Anti-Racism Resources for Teachers
  • Michelle McDonald

Anti-Racism Resources for Teachers



It's been a heartbreaking time in America. The death of George Floyd and the many other tragedies of BIPOC leaves me feeling angry, saddened, and looking for answers. As Educators, we must speak up and work for change. Teachers, we have an important role to play and that includes interrupting racism within our classrooms.


Sometimes a student will say something racist or offensive and it catches us off-guard. Instead of saying nothing, we have the responsibility of speaking up. Saying nothing is actually giving consent. Here is a helpful resource from the Oregon Center for Education Equity of helpful phrases and responses to disrupt the narrative. I suggest printing this sheet and having it handy in your classroom.


I want my students to be life-long learners, but that includes myself too. I believe it is important to press into the uncomfortableness and learn and unlearn. Some of the ways that I have done this is by reading and listening to black voices and experiences. Here are a few books that I have found helpful:


White Fragility by Robin DiAngelo

So You Want to Talk About Race, by Ljeoma Oluo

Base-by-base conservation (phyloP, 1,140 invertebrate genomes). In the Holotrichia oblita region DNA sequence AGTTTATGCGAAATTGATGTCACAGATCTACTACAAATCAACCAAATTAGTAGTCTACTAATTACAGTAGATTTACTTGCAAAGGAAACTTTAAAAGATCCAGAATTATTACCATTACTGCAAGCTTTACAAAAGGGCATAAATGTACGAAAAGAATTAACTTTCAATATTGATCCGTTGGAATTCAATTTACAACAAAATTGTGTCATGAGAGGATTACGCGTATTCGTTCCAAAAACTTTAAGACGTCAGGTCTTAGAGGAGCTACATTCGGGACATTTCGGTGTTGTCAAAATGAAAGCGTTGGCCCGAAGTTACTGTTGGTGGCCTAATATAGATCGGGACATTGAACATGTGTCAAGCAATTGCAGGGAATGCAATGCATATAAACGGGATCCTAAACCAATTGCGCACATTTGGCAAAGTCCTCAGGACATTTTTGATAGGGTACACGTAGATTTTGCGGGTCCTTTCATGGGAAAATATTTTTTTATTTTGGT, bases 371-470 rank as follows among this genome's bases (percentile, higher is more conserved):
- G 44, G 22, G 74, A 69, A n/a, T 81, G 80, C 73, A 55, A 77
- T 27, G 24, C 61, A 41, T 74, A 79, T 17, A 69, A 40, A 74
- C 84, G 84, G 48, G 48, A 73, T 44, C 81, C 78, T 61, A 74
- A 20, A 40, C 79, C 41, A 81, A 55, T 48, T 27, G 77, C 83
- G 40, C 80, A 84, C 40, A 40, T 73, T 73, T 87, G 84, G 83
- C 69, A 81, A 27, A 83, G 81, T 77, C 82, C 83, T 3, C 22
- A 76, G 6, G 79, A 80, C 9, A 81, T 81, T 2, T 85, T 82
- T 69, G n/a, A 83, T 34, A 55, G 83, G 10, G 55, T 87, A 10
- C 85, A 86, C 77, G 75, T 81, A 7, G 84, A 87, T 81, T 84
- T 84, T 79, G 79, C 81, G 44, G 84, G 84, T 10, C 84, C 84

Stamped: Racism, Antiracism and You, by Jason Reynolds

Solitary: Unbroken by Four Decades in Solitary Confinement, by Alfred Woodfox


Some films worth watching:

Just Mercy: A Story of Justice and Redemption is streaming for free on Netflix and Amazon Prime

13th is a documentary available on Netflix


If you take a look at your classroom library, do your books reflect students from all backgrounds?

This blog post will give you some insight into adding diverse books to your library.

If you want additional book recommendations, this blog post includes picture books, chapter books, and adult non-fiction recommendations.


Teaching Tolerance has created Social Justice Standards, which is a framework for anti-bias teaching and education. Find your grade level for a rubric of learning outcomes and scenarios. Print and add to your lesson plans.


James Baldwin said, "Not everything that is faced can be changed, but nothing can be changed until it is faced." This is a critical moment. This is a time to learn and reflect on our teaching practices. This is a time to acknowledge that there are wrongs that cannot be tolerated. It's a time to stand together in pursuit of justice and understanding.


Michelle McDonald

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